Mullard Space Science Laboratory

P R E S S  R E L E A S E

11 November 2004
REF: SWIFT2004-3


On Wednesday 17 November 2004 an unmanned Delta II rocket will be launched from Cape Canaveral, USA. The rocket will be carrying NASA's Swift Gamma-Ray Observatory and placing it in orbit 400 miles above the Earth. It is hoped that Swift will answer some of the biggest questions astronomers have faced for decades.

Swift's mission is to observe gamma-ray burst (GRBs). GRBs are the most powerful explosions the Universe has seen since the Big Bang. They occur approximately once per day and are brief, but intense, flashes of gamma radiation. They come from all different regions of the sky and last anywhere from a few milliseconds to a few hundred seconds. So far scientists do not know what causes them. Do they signal the birth of a black hole in a massive stellar explosion? Are they the product of the collision of two neutron stars? Or is it some other exotic phenomenon that causes these bursts?

On board the Swift observatory are three instruments; the Burst Alert Telescope (BAT), X-Ray Telescope (XRT) and the UltraViolet/Optical Telescope (UVOT). The BAT will detect and locate the position of any gamma ray burst that occurs within its wide field of view. Then, using this information, the spacecraft will rapidly slew to allow the other two narrow field telescopes (XRT and UVOT) to also observe that part of the sky and study the afterglow from the GRB in their respective wavelengths. Within seconds of detecting a burst, Swift will relay a burst's location to ground stations, allowing both ground-based and space-based telescopes the opportunity to observe the burst's afterglow.

The UltraViolet/Optical Telescope (UVOT) was designed, built and tested by a team of scientists and engineers at University College London's Mullard Space Science Laboratory (MSSL) in Holmbury St. Mary, lead by Laboratory Director Prof. Keith Mason. Prof. Mason says "This is one of the most ambitious instruments MSSL has built to date, in terms of the scientific and technical requirements and the delivery schedule. Once again, the team of staff at MSSL have pulled together and we have delivered a first-class space instrument that we and Britain can be proud of."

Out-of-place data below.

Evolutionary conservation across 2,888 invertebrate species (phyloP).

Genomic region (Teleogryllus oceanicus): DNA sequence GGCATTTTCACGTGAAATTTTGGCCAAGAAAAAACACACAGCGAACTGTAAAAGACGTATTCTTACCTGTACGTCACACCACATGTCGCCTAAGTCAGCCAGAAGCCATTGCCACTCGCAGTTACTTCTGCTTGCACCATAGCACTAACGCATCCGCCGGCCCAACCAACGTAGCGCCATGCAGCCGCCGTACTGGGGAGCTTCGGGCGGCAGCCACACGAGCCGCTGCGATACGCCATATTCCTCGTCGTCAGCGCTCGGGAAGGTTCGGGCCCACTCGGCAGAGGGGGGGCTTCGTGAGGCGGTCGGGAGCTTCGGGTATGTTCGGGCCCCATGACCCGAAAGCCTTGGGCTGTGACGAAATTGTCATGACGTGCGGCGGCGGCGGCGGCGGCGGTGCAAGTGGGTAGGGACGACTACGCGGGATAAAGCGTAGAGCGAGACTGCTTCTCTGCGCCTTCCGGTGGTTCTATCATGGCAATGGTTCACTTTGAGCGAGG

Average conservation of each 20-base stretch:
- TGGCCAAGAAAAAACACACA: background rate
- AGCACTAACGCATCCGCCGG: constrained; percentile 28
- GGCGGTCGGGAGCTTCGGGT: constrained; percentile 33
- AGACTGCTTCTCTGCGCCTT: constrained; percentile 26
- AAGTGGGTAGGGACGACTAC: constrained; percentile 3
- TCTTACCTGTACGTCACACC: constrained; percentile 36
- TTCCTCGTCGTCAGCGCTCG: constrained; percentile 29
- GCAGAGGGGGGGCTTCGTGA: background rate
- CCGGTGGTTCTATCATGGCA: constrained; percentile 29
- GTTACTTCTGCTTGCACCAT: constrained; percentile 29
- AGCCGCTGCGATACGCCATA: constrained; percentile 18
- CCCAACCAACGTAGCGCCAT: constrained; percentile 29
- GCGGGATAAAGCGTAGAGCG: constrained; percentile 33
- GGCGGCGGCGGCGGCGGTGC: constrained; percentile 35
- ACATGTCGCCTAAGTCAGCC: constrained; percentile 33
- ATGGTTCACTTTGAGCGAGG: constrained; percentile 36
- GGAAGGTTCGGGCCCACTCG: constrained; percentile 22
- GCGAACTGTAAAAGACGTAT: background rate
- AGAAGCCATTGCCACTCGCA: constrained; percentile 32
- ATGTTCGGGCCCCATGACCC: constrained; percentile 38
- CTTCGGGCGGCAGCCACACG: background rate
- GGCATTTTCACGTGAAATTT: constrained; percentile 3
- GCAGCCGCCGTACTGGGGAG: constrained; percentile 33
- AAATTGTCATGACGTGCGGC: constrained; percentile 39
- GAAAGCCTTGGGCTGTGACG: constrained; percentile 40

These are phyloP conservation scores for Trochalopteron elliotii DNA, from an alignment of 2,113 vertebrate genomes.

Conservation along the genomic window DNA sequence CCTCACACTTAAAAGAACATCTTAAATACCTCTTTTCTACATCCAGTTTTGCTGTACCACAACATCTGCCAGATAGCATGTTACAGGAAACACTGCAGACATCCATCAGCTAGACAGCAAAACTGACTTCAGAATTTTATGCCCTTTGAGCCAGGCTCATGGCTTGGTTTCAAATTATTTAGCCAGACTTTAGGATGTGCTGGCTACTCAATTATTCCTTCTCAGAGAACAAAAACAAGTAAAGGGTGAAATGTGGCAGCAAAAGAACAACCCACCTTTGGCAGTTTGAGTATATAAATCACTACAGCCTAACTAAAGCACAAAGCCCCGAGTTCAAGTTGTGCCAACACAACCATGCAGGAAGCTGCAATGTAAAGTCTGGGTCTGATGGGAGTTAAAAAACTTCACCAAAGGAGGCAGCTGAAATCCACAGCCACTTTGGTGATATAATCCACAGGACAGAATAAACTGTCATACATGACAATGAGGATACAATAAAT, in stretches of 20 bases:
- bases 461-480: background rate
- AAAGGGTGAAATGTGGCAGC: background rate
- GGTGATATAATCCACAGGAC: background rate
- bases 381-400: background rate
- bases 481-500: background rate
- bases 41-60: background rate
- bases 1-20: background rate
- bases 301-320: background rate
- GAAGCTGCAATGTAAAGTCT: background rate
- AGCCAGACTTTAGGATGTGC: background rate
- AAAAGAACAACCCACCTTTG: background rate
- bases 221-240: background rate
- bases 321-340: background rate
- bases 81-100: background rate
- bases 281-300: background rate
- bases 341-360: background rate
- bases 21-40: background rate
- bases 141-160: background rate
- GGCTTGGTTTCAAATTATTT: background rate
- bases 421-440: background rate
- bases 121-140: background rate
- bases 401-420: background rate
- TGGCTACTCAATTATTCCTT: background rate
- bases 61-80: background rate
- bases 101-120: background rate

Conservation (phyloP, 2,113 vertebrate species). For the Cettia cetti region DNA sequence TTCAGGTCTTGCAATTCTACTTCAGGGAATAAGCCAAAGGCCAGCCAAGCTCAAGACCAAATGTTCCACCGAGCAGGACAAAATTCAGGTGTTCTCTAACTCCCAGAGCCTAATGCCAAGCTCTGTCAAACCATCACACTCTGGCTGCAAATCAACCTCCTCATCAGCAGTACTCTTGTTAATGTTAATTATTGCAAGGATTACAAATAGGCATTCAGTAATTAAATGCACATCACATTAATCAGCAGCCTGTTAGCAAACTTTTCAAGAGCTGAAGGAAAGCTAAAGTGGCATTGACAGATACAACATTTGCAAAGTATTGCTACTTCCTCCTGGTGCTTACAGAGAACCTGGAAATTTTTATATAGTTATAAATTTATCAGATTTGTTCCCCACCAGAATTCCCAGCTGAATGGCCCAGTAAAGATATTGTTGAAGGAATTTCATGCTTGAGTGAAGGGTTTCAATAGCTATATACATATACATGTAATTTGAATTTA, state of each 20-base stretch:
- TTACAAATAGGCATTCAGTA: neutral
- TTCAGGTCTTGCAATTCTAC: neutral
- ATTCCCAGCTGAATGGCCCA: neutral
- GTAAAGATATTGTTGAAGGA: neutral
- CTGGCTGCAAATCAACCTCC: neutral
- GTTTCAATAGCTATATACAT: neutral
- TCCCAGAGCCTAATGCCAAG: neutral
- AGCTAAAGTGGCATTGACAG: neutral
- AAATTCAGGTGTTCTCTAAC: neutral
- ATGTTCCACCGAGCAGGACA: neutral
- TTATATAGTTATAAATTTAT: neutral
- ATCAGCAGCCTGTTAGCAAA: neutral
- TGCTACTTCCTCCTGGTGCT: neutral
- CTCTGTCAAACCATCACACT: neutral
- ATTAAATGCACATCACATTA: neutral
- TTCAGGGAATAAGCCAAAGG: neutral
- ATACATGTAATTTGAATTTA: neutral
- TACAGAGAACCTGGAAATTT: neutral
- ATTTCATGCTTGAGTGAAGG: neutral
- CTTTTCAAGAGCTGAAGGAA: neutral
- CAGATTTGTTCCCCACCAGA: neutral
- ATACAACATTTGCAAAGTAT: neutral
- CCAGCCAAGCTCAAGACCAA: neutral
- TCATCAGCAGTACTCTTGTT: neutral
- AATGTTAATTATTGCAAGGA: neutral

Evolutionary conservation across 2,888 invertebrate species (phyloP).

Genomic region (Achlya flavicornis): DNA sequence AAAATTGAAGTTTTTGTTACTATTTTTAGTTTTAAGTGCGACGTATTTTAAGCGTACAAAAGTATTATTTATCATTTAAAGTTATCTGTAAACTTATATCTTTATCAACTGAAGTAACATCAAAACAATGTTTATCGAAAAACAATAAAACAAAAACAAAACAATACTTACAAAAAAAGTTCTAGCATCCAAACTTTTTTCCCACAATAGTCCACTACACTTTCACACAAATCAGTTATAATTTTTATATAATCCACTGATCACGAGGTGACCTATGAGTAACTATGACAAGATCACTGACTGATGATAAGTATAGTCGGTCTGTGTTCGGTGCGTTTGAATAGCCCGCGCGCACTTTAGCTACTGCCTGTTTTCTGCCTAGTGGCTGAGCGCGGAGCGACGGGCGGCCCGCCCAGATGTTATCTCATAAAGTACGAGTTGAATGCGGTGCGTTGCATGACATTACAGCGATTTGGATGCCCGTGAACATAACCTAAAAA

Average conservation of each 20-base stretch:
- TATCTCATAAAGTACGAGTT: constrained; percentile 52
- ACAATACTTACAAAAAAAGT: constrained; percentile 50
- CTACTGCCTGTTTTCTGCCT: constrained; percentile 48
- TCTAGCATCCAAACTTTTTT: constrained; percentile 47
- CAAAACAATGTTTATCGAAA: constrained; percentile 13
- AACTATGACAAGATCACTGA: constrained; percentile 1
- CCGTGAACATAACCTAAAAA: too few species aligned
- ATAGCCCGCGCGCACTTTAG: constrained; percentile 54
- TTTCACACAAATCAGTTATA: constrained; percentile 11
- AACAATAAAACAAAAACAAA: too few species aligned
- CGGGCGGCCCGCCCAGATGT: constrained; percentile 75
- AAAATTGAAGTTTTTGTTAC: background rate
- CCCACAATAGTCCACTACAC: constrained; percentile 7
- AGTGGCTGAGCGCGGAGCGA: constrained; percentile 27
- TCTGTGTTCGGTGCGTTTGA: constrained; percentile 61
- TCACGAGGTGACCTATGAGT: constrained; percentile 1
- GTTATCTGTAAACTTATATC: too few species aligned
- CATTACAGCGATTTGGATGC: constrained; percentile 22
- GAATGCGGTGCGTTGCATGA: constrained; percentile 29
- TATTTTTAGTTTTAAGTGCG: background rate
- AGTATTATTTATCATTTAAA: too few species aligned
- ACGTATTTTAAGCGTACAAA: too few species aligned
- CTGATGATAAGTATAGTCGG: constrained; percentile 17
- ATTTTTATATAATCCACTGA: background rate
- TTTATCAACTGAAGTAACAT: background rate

With Swift, scientists will now have a tool dedicated to solving the gamma-ray burst mystery. Its three instruments will give scientists the ability to scrutinize gamma-ray bursts like never before.


Notes to Editors:

1. The Mullard Space Science Laboratory, situated at Holmbury St Mary, is the Department of Space and Climate Physics of University College London. About 120 people work on space science and space engineering. The Laboratory plays key roles in many missions of space exploration. Over 250 instruments have been launched into space to date, to study astrophysics, solar and stellar physics, plasma and planetary physics and climate physics.

2. UVOT is a 30cm diameter modified Ritchey-Chrétien telescope with an f/2.0 primary beam that is re-imaged to f/13 by the secondary. The sky image is recorded on a photon counting, intensified CCD detector, which operates at the ambient temperature of the instrument. The detector covers a field of view of 17-arcmin square with 0.5 arcsec pixels and is sensitive between 170nm and 650nm. A filter wheel provides broadband energy discrimination via filters, together with two grisms for low-resolution spectroscopy and a 4x-image expander for near-diffraction limited imaging. An Instrument Control Unit (ICU) configures the instrument, provides thermal control and interfaces with the spacecraft, while a Data Processing Unit (DPU) intelligently handles the science data.

3. Images of the Swift spacecraft and instruments are available via the internet from:

4. As part of MSSL's Public Outreach Programme, a group of local school children have been invited to MSSL for a presentation by MSSL scientists where they can learn about the Swift mission, gamma-ray bursts, and watch the Swift launch via a live link-up with NASA TV.

C O N T A C T S:

Mullard Space Science Laboratory
University College London
Holmbury St. Mary, Dorking
Surrey, RH5 6NT

MSSL switchboard: 01483 204100
MSSL website:

Professor Keith Mason - UVOT Principle Investigator
Mary Carter - Technical
Alex Blustin - Science
Tracey Poole - Outreach